Cancer Care – From Research to Intervention

Diagnosed with Hodgkin lymphoma at 16-years-old and then breast cancer soon after giving birth to her twin daughters, Sophia Smith, PhD, MSW, associate professor for Duke University School of Nursing, is no stranger to the importance of research and psychosocial care for cancer patients and survivors.

Smith’s personal background with cancer includes more than her personal diagnosis. Her research focuses on innovative mHealth and psychosocial care solutions to improve health outcomes for cancer survivors. Her work has helped to define the longitudinal quality of life and patient experience of survivors of adult non-Hodgkin lymphoma, with a particular focus on posttraumatic stress disorder, the impact of cancer and implementation of evidence-based supportive care services.

She is currently the principal investigator on several research projects that work to improve the quality of life for patients diagnosed with lymphoma, breast and prostate cancers.

Needs Assessment

The first project started in 2005 with 886 patients who had been diagnosed with lymphoma. The project focuses on needs assessment of these patients – some who are living with the disease as a chronic illness and others who are in remission.

“With the lymphoma cohort, we send out a mail survey every five years to ask questions related to their quality of life and how they’re feeling,” Smith said. “And the responses over the years have been extremely helpful in designing programs that can help meet their needs.”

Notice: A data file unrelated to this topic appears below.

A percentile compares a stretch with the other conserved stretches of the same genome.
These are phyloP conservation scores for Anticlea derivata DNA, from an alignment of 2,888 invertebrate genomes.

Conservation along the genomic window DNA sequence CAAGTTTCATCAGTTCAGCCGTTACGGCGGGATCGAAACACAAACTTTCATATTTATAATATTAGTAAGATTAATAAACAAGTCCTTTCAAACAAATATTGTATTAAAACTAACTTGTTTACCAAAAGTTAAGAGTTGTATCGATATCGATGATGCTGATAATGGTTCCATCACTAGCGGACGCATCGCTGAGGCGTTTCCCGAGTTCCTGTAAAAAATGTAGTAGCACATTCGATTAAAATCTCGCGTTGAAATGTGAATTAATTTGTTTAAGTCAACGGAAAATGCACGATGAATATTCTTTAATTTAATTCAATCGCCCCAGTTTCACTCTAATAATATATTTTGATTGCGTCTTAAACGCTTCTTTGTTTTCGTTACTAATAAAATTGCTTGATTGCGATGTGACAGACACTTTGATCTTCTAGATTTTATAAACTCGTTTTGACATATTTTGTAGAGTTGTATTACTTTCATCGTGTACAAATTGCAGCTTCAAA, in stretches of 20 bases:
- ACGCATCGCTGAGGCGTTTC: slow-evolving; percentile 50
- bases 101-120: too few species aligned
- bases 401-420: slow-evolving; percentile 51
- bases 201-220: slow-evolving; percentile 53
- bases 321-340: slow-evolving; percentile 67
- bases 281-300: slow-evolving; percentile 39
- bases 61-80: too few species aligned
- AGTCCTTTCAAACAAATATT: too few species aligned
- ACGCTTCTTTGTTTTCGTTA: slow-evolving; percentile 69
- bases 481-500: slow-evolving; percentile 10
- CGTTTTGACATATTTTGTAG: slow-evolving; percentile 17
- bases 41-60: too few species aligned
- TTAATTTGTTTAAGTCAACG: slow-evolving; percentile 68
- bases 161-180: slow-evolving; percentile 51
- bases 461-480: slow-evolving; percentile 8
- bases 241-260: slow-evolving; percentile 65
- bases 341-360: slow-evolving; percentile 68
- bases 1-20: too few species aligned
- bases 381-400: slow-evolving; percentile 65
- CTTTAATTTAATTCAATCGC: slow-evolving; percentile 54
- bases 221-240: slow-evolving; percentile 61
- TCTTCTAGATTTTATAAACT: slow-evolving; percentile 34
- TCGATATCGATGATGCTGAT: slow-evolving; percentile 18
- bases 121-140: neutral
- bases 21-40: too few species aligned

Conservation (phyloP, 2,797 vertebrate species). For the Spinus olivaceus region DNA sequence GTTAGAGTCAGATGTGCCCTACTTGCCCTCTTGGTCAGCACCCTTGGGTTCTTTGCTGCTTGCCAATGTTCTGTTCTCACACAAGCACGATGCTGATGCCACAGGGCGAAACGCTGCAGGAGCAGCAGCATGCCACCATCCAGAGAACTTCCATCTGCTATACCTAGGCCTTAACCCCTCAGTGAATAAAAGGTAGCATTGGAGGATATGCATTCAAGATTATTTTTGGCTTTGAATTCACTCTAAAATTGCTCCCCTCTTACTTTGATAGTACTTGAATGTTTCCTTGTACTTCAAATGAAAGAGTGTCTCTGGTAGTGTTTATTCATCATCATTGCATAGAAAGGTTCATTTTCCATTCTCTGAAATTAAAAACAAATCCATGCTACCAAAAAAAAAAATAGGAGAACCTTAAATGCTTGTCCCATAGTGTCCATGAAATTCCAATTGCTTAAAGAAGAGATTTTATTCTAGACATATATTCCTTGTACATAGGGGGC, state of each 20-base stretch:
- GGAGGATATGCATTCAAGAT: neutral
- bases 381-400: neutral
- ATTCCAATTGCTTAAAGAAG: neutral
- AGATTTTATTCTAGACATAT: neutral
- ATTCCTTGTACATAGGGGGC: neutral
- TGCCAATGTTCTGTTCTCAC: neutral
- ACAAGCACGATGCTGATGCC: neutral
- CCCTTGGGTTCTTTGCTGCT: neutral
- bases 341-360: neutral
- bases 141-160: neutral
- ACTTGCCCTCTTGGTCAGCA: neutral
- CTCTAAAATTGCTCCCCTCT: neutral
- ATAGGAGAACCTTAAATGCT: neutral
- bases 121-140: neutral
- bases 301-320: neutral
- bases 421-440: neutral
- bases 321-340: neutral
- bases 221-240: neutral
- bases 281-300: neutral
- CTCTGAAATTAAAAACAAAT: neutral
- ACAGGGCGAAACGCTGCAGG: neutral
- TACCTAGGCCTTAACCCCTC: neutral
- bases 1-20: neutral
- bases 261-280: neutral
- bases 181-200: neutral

As a result of the survey, Smith and her team of researchers were able to determine that cancer patients can often suffer a form of post-traumatic stress disorder (PTSD).

PTSD Intervention

Often when people hear of PTSD they immediately think of military personnel or someone who has experienced a traumatic event such as a plane crash or terror attack. However, PTSD isn’t just for those types of events. Individuals who have experienced or lived through a traumatic, shocking or scary event such as the diagnosis and treatment of cancer can also experience PTSD.

“The surveys from our needs assessment research showed that more than one-third of the individuals had persistent or worsening symptoms of cancer-related PTSD over five years,” said Smith. “PTSD can impact people of all cancer types and it impairs health outcomes as well as quality of life and is associated with higher health care costs.”

After attending an NIH workshop on mobile health technology, Smith came up with an idea to develop a mobile application that could provide PTSD intervention for cancer survivors. Smith found a Veterans Administration (VA) location in California that had already developed a PTSD intervention app for their military veterans and reached out to them for guidance.

“I met with the developers of the VA application and explained my work to them, and they were very intrigued. In fact, one of the developers had lost his sister to lymphoma, and he was sure that his sister had symptoms of cancer-related PTSD,” Smith said.

Smith and her team collaborated with the VA developers to create a PTSD mobile application for cancer survivors called Cancer Distress Coach. “The application went through testing through a usability study that included 30 cancer survivors of all kinds of cancer,” she said. “And based upon their input, we made changes to the application and then retested with another set of 30 cancer survivors. The results showed a statistically and clinically significant reduction in cancer-related PTSD.”